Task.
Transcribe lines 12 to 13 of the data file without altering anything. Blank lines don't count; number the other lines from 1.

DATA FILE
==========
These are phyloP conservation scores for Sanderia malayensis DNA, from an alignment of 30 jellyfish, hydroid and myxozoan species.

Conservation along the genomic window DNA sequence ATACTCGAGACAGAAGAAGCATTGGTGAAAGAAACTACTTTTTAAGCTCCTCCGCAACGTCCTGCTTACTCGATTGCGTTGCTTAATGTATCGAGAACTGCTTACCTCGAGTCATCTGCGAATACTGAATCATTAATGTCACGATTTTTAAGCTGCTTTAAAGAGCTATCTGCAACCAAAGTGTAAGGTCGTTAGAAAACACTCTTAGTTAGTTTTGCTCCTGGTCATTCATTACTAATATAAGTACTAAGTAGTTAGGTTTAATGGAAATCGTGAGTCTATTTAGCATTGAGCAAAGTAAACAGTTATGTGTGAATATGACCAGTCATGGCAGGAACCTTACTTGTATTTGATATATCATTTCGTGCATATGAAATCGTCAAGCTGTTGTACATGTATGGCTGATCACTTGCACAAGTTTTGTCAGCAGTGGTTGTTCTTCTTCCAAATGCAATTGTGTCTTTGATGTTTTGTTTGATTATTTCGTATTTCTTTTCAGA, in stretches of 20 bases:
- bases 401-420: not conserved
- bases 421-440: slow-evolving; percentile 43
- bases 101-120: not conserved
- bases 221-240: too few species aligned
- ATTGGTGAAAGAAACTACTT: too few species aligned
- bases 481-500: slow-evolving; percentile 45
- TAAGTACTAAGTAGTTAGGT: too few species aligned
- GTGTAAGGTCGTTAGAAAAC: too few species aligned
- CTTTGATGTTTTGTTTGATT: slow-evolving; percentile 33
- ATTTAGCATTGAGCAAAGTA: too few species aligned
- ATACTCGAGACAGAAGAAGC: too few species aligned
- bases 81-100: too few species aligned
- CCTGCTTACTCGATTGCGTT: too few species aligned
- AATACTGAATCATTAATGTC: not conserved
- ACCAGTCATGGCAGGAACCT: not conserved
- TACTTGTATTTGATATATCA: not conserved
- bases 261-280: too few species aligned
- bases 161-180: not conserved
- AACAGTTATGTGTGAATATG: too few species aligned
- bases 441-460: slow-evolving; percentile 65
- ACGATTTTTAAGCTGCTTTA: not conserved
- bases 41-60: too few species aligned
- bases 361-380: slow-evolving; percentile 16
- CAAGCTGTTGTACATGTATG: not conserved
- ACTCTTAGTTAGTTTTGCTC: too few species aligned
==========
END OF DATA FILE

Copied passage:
- ATTTAGCATTGAGCAAAGTA: too few species aligned
- ATACTCGAGACAGAAGAAGC: too few species aligned